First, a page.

Last updated on July 1st, 2016
Today, because it’s bitterly cold here, and also because my driveway has turned into a skating rink, I thought I should make something bright and sunny to eat. And what could be cheerier than a rose-scented lemon cake?
You can find the Jubilee pan at better kitchen supply stores. Or, you can save a few bucks, and buy it online.
Here’s the recipe in photographic steps, followed by a printer-friendly, copy-and-paste version:
No standing mixer for you?
Use a large bowl and a hand-held electric mixer.
No hand-held electric mixer in your batterie de cuisine?
Use a large bowl and a stout spoon, just as all cake-bakers did in the 19th- and early-20th centuries. Those bakers had the highly-defined bodies of Greek gods! Picture six-pack abs. And bulging biceps.
Now would be a good time to take a cold shower.
My favorite rose water comes from Nielson-Massey. It’s easy to find.
BUT KEVIN, BAKING SPRAY CONTAINS UNGODLY INGREDIENTS!!!
Calm down there, Gladys. Baking spray may not be the healthiest thing on earth. But it is far less harmful than the exhaust that I and others are forced to breath every time you twist the ignition in your car. If you’d prefer to coat your pan with butter and flour, by all means do so. But I can’t guarantee that your cake won’t stick.
And add the juice of one of the lemons you previously zested. As you can see, I used a clever lemon-squeezing gadget for the job. These devices work really well, and they are not expensive.
Oh. You could also add a short splash of rose water to the glaze.
But this work, no matter how handsome and sculptural it may be, is meant to be eaten!
Folks, this isn’t just a lemon and rose cake.
It’s a mouth orgasm.
Don’t make me beg you to try it.
And here, as promised, is a copy-and-paste version of the above:
Kevin’s Lemon and Rose Cake
Kevin Lee Jacobs (www.kevinleejacobs.com)
Ingredients for about 12 servings
For the cake:
2 sticks (1/2 pound) unsalted butter, softened to room temperature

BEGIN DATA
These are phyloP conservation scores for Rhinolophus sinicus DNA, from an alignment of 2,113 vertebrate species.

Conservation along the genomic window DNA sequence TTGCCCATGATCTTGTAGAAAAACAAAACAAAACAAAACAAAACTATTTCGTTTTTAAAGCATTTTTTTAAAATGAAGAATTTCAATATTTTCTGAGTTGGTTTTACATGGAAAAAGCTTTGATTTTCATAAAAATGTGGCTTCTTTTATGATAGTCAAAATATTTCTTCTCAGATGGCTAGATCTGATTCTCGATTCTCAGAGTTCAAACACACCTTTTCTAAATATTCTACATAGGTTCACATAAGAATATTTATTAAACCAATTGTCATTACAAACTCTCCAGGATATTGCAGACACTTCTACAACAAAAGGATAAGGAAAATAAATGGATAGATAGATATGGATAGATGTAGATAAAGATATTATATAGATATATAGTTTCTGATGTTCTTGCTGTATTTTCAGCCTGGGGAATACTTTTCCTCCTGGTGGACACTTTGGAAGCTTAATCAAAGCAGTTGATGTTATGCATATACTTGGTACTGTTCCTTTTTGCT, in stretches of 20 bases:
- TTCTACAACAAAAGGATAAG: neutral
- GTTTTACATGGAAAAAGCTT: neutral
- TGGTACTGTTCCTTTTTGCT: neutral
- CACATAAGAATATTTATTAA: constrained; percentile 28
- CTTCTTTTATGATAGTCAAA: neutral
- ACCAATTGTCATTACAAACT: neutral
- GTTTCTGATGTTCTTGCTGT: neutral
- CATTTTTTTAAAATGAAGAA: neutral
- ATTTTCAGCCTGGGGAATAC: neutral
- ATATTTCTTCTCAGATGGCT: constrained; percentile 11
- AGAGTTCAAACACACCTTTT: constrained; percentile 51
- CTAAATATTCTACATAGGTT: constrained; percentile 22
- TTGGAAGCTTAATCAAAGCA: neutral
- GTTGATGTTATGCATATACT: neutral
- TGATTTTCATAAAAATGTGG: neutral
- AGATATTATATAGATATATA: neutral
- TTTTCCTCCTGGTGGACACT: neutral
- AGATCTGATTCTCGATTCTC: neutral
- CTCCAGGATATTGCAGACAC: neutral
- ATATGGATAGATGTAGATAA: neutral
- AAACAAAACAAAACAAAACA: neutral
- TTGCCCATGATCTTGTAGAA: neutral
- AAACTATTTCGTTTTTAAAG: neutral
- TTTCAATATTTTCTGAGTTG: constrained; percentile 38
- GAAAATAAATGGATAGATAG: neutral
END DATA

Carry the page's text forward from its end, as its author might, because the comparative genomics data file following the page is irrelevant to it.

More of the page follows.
1 teaspoon salt
2 cups sugar
1 cup Greek yogurt
1 teaspoon culinary grade rose water (optional)
3 cups flour, sifted with 2 teaspoons baking powder
The grated zest of 2 lemons
For the Glaze:
1 1/2 cups confectioners’ sugar
The juice of 1 lemon
Adjust oven rack to lower-middle position; preheat oven to 350°F
In the bowl of a standing mixer (or a large bowl, if you are using hand-held electric beaters), beat the butter, salt, and sugar at low speed until combined. The increase the speed to medium, and beat until light and fluffy.
Add the eggs one at a time, beating well after each addition. Then beat in the yogurt and the rose water. With machine running at low speed, gradully add the sifted flour and baking powder mixture, followed by the lemon zest. Increase the speed to medium, and beat only until the flour disappears into the mix.
Thoroughly spray a Bundt pan with baking spray (baking spray contains flour). Then scoop the batter into the pan, and smooth the top with a spatula.
Bake until a skewer inserted into the cake comes out mostly clean — about 1 hour. Let cool in the pan for 15 minutes, then unmold the cake onto a plate or platter.
As the cake continues to cool, make the glaze: Put the confectioners’ sugar into a medium bowl, add the juice of 1 lemon, and whisk until perfectly smooth. Drizzle this glaze all over the cake. The glaze will firm up as it cools.
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